Chief Leaves L.A. Police For Corporate Job In N.Y. During his seven years as police chief, Bill Bratton had many words for criminals and troublemakers — calling them knuckleheads and nitwits. And he repeated his mantra "cops count, police matter" throughout his years on the force. Now he's moving back to New York for a job with a corporate security firm.
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Chief Leaves L.A. Police For Corporate Job In N.Y.

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Chief Leaves L.A. Police For Corporate Job In N.Y.

Chief Leaves L.A. Police For Corporate Job In N.Y.

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The many celebrities in Los Angeles include the city's police chief. William Bratton came to the city after a high-profile role in New York. He became a media star in California, too. This week Bill Bratton leaves the department for a job with a corporate security firm. NPR's Mandalit Del Barco reports that many people are sad to see him go.

MANDALIT DEL BARCO: This has been Bill Bratton's farewell week, and the one moment he'll definitely remember was the surprise tribute from his officers. They lined up outside L.A.'s brand new police headquarters for a final salute that began with this radio dispatch.

Unidentified Man: Attention all units, attention all units, this is an end watch broadcast for William J. Bratton, serial number 36573.

DEL BARCO: Bratton seemed to savor the moment, surrounded by his troops. Then he choked up as he addressed them for one last time as chief.

Mr. WILLIAM J. BRATTON (LAPD Police Chief): I'm really going to miss all of you. And thank you for this. This is - well, you know, I'm never at a loss for words, but I am. Thank you.

(Soundbite of applause)

DEL BARCO: During his seven years as chief, Bratton had lots of words for criminals. He called them knuckleheads and nitwits, and he had a mantra.

Mr. BRATTON: Cops count, police matter. You hear me say it over and over and over again.

DEL BARCO: He came to L.A. after clashing with New York Mayor Rudy Giuliani. Here he was embraced by two mayors, and most of all, by Angelinos who long ago grew frustrated by the LAPD's embarrassing headlines. Under Bratton, crime went down and the department changed. Cops who got out of line faced consequences.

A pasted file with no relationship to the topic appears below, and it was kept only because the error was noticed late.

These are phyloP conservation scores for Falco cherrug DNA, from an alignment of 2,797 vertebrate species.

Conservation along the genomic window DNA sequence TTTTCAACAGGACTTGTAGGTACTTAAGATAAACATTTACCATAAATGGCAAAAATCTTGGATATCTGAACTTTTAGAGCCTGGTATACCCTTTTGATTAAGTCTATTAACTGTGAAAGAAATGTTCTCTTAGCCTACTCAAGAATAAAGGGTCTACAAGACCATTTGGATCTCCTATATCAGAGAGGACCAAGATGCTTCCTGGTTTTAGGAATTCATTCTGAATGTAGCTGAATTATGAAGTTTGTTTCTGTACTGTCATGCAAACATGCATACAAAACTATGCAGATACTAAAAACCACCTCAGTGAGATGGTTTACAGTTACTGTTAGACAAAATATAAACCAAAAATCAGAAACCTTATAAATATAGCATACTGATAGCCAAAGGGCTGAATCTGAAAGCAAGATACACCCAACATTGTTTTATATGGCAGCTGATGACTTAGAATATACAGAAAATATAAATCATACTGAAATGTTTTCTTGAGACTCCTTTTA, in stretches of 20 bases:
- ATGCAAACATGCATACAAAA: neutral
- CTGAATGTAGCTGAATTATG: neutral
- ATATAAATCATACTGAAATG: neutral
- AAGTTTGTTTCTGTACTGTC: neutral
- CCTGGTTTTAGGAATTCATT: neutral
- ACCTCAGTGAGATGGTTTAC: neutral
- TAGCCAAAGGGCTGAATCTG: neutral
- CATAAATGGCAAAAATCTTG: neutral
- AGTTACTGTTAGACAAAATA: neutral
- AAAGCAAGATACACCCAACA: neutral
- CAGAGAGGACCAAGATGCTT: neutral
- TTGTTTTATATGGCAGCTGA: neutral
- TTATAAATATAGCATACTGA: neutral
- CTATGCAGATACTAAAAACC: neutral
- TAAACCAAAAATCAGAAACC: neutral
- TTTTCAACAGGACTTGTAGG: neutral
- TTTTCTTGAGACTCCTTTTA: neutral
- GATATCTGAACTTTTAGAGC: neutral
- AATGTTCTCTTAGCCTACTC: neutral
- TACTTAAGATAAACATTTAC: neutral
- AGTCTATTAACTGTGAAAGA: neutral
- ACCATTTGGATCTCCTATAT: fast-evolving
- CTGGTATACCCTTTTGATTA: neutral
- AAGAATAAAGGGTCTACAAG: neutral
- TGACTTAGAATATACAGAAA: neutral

Three years ago at a rally for immigrant rights in MacArthur Park, officers in riot gear beat protestors and news crews.

(Soundbite of riot)

DEL BARCO: Chief Bratton faulted two top commanders. One quit, the other was reassigned. Several officers were disciplined. And Bratton apologized to the people who had been attacked by the LAPD.

Mr. BRATTON: I think of myself as media-friendly, and so the treatment that you received yesterday at the hands of some Los Angeles police officer, as well as some of the residents of this city, is something we cannot tolerate. I won't tolerate it.

DEL BARCO: That kind of attitude earned Bratton a respect, even from some hardcore gang members. Recent parolee Hector Garcia says, by declaring war on street gangs, Bratton made the Mara Salvatrucha, the M.S., famous. But Garcia also gives him credit for reform.

Mr. HECTOR GARCIA (Parolee): Now days, I feel like there's more respect in officers. I guess after the MacArthur Park thing, they're being respectful. I mean they changed their mentality about how to react against community - it really worked a lot. So they pretty much, I think, he kind of like make a difference and then…

DEL BARCO: Bratton made it clear he would be a different kind of chief than the LAPD had ever seen. He wanted a department more diverse and more community oriented than it was in the old Dragnet era of the legendary chief William Parker.

Mr. BRATTON: Did you ever see Joe Friday ever put his arm around a victim? Just the facts, ma'am. The police department of the Parker era was - and he coined the phrase, the thin blue line - was the idea, leave us alone, we'll take care of business, and you the public really have nothing to do with how we take care of business. That's certainly not how we look at policing today.

DEL BARCO: Now Bratton returns to New York, this time as a security consultant for police department around the world. And, as he's done in the past, he'll rely on the latest computer technology as a crime fighting tool, something he calls predictive policing.

Mr. BRATTON: Like doctors, we're getting very sophisticated at looking at the symptoms and creating medicines, if you will, to prevent them from happening.

DEL BARCO: So there could a vaccine, a crime vaccine?

Mr. BRATTON: It could be a crime vaccine, much the same as the flu vaccine. It works for most patients, it doesn't work for everybody. But the whole idea of the vaccine is to limit the affects of the illness, even if you get it, or prevent it totally. Similarly, crime can have a similar impact.

DEL BARCO: The private sector may pay a lot more than being a police chief, but Bratton says he'll miss wearing a badge.

Mr. BRATTON Being a cop is the best thing you could ever want to do in life. It's full of fun, it's full of a sense of doing something important. More(ph) like thinking, my almost 40 years as a policeman, my life has counted for something, and I think it's been a life of significant and I've worked with a lot of great people.

DEL BARCO: As that surprise tribute was wrapping up, a police helicopter and motorcycle brigade escorted him off into the sunset, but not before someone had to remind Bill Bratton to turn in his LAPD badge.

Mandalit Del Barco, NPR News.

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